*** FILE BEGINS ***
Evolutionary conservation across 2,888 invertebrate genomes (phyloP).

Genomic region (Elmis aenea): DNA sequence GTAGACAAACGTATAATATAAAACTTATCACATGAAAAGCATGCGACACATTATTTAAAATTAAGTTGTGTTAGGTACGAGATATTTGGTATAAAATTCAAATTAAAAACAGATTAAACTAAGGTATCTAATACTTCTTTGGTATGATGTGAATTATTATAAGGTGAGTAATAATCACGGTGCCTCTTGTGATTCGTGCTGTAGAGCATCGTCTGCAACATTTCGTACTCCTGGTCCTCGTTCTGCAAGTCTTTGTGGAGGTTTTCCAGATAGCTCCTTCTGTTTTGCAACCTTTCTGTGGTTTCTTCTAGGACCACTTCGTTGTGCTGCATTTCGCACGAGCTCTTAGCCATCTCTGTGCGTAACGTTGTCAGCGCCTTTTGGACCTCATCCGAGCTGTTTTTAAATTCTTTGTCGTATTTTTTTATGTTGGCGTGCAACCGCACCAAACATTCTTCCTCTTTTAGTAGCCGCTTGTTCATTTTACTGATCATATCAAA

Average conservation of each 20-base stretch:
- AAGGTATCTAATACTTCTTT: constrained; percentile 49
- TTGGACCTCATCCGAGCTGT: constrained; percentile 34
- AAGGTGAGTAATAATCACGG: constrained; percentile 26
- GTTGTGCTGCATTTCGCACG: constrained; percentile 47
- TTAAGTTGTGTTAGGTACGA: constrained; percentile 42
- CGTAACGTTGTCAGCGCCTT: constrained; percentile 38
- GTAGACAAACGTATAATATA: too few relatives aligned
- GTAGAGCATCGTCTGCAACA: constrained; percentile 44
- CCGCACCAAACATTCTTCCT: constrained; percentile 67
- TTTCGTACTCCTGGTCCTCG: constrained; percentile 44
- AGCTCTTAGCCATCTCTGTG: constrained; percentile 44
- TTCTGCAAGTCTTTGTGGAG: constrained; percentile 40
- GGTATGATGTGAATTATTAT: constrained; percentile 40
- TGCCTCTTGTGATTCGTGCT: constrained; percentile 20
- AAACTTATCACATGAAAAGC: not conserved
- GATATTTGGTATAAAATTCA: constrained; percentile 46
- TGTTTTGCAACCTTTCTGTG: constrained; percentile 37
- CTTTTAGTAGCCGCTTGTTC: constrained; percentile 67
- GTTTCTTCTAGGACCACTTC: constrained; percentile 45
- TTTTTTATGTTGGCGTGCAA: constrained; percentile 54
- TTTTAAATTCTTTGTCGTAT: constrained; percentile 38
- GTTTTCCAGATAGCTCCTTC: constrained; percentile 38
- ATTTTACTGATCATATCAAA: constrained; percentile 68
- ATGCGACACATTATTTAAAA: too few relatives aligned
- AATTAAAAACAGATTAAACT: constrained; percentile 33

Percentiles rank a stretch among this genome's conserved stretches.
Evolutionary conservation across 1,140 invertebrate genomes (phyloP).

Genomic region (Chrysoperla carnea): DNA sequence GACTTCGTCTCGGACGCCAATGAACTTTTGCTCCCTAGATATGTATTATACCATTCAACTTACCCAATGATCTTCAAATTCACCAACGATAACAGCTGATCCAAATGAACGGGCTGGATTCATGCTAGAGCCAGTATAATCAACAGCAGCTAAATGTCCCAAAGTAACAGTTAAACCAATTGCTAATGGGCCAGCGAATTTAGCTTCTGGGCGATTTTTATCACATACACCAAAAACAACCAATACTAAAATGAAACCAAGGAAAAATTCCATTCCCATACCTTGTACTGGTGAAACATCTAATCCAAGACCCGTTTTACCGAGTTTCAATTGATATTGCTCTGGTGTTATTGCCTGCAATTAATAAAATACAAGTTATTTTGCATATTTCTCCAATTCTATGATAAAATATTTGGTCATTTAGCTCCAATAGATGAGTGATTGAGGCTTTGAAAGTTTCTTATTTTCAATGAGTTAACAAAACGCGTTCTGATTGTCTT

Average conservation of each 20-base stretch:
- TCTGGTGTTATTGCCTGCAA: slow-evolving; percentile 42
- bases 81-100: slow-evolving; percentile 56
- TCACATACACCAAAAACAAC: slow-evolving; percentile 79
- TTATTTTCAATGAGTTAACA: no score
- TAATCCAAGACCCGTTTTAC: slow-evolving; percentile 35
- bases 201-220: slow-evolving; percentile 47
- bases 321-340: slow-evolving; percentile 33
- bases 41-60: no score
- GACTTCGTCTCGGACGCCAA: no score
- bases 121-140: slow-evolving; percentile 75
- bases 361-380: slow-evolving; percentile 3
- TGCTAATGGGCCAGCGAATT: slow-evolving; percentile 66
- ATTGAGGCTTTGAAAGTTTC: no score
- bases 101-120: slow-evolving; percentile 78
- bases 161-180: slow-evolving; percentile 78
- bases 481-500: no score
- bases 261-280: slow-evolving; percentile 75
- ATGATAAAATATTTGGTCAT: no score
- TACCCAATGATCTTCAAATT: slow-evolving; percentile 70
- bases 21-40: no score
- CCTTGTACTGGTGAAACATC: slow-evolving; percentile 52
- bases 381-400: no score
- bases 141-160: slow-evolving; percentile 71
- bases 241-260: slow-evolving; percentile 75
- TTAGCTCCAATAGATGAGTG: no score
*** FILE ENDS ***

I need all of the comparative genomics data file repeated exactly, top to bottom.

Evolutionary conservation across 2,888 invertebrate genomes (phyloP).

Genomic region (Elmis aenea): DNA sequence GTAGACAAACGTATAATATAAAACTTATCACATGAAAAGCATGCGACACATTATTTAAAATTAAGTTGTGTTAGGTACGAGATATTTGGTATAAAATTCAAATTAAAAACAGATTAAACTAAGGTATCTAATACTTCTTTGGTATGATGTGAATTATTATAAGGTGAGTAATAATCACGGTGCCTCTTGTGATTCGTGCTGTAGAGCATCGTCTGCAACATTTCGTACTCCTGGTCCTCGTTCTGCAAGTCTTTGTGGAGGTTTTCCAGATAGCTCCTTCTGTTTTGCAACCTTTCTGTGGTTTCTTCTAGGACCACTTCGTTGTGCTGCATTTCGCACGAGCTCTTAGCCATCTCTGTGCGTAACGTTGTCAGCGCCTTTTGGACCTCATCCGAGCTGTTTTTAAATTCTTTGTCGTATTTTTTTATGTTGGCGTGCAACCGCACCAAACATTCTTCCTCTTTTAGTAGCCGCTTGTTCATTTTACTGATCATATCAAA

Average conservation of each 20-base stretch:
- AAGGTATCTAATACTTCTTT: constrained; percentile 49
- TTGGACCTCATCCGAGCTGT: constrained; percentile 34
- AAGGTGAGTAATAATCACGG: constrained; percentile 26
- GTTGTGCTGCATTTCGCACG: constrained; percentile 47
- TTAAGTTGTGTTAGGTACGA: constrained; percentile 42
- CGTAACGTTGTCAGCGCCTT: constrained; percentile 38
- GTAGACAAACGTATAATATA: too few relatives aligned
- GTAGAGCATCGTCTGCAACA: constrained; percentile 44
- CCGCACCAAACATTCTTCCT: constrained; percentile 67
- TTTCGTACTCCTGGTCCTCG: constrained; percentile 44
- AGCTCTTAGCCATCTCTGTG: constrained; percentile 44
- TTCTGCAAGTCTTTGTGGAG: constrained; percentile 40
- GGTATGATGTGAATTATTAT: constrained; percentile 40
- TGCCTCTTGTGATTCGTGCT: constrained; percentile 20
- AAACTTATCACATGAAAAGC: not conserved
- GATATTTGGTATAAAATTCA: constrained; percentile 46
- TGTTTTGCAACCTTTCTGTG: constrained; percentile 37
- CTTTTAGTAGCCGCTTGTTC: constrained; percentile 67
- GTTTCTTCTAGGACCACTTC: constrained; percentile 45
- TTTTTTATGTTGGCGTGCAA: constrained; percentile 54
- TTTTAAATTCTTTGTCGTAT: constrained; percentile 38
- GTTTTCCAGATAGCTCCTTC: constrained; percentile 38
- ATTTTACTGATCATATCAAA: constrained; percentile 68
- ATGCGACACATTATTTAAAA: too few relatives aligned
- AATTAAAAACAGATTAAACT: constrained; percentile 33

Percentiles rank a stretch among this genome's conserved stretches.
Evolutionary conservation across 1,140 invertebrate genomes (phyloP).

Genomic region (Chrysoperla carnea): DNA sequence GACTTCGTCTCGGACGCCAATGAACTTTTGCTCCCTAGATATGTATTATACCATTCAACTTACCCAATGATCTTCAAATTCACCAACGATAACAGCTGATCCAAATGAACGGGCTGGATTCATGCTAGAGCCAGTATAATCAACAGCAGCTAAATGTCCCAAAGTAACAGTTAAACCAATTGCTAATGGGCCAGCGAATTTAGCTTCTGGGCGATTTTTATCACATACACCAAAAACAACCAATACTAAAATGAAACCAAGGAAAAATTCCATTCCCATACCTTGTACTGGTGAAACATCTAATCCAAGACCCGTTTTACCGAGTTTCAATTGATATTGCTCTGGTGTTATTGCCTGCAATTAATAAAATACAAGTTATTTTGCATATTTCTCCAATTCTATGATAAAATATTTGGTCATTTAGCTCCAATAGATGAGTGATTGAGGCTTTGAAAGTTTCTTATTTTCAATGAGTTAACAAAACGCGTTCTGATTGTCTT

Average conservation of each 20-base stretch:
- TCTGGTGTTATTGCCTGCAA: slow-evolving; percentile 42
- bases 81-100: slow-evolving; percentile 56
- TCACATACACCAAAAACAAC: slow-evolving; percentile 79
- TTATTTTCAATGAGTTAACA: no score
- TAATCCAAGACCCGTTTTAC: slow-evolving; percentile 35
- bases 201-220: slow-evolving; percentile 47
- bases 321-340: slow-evolving; percentile 33
- bases 41-60: no score
- GACTTCGTCTCGGACGCCAA: no score
- bases 121-140: slow-evolving; percentile 75
- bases 361-380: slow-evolving; percentile 3
- TGCTAATGGGCCAGCGAATT: slow-evolving; percentile 66
- ATTGAGGCTTTGAAAGTTTC: no score
- bases 101-120: slow-evolving; percentile 78
- bases 161-180: slow-evolving; percentile 78
- bases 481-500: no score
- bases 261-280: slow-evolving; percentile 75
- ATGATAAAATATTTGGTCAT: no score
- TACCCAATGATCTTCAAATT: slow-evolving; percentile 70
- bases 21-40: no score
- CCTTGTACTGGTGAAACATC: slow-evolving; percentile 52
- bases 381-400: no score
- bases 141-160: slow-evolving; percentile 71
- bases 241-260: slow-evolving; percentile 75
- TTAGCTCCAATAGATGAGTG: no score